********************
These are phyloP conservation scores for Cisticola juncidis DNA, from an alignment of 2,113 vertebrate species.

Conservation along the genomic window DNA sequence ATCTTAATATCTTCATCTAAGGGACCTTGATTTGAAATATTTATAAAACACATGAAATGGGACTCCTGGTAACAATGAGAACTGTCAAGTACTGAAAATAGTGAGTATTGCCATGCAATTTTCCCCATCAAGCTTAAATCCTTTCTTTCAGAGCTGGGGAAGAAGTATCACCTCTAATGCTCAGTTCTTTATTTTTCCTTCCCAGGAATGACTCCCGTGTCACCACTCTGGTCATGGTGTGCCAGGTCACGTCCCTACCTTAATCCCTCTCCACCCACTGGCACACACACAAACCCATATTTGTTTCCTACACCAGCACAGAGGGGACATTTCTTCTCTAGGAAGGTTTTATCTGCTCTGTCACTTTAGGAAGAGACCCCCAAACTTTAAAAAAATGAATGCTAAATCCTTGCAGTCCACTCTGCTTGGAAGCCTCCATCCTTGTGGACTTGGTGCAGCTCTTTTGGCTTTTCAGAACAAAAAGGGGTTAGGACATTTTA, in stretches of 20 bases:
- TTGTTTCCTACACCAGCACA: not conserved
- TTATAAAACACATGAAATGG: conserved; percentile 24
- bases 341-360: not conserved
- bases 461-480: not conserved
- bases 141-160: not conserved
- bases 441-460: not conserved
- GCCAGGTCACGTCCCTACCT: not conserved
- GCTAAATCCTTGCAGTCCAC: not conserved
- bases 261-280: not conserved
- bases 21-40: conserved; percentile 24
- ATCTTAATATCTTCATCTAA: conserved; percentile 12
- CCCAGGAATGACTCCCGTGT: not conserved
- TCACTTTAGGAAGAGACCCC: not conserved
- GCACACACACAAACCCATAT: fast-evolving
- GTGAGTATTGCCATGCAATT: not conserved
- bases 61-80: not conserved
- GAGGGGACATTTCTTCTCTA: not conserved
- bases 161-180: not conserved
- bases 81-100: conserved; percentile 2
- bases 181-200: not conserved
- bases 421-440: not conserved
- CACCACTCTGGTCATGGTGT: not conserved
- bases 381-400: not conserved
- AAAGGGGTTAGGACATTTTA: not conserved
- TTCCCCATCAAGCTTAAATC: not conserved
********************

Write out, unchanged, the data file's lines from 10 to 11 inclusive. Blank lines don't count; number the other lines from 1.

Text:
- GCTAAATCCTTGCAGTCCAC: not conserved
- bases 261-280: not conserved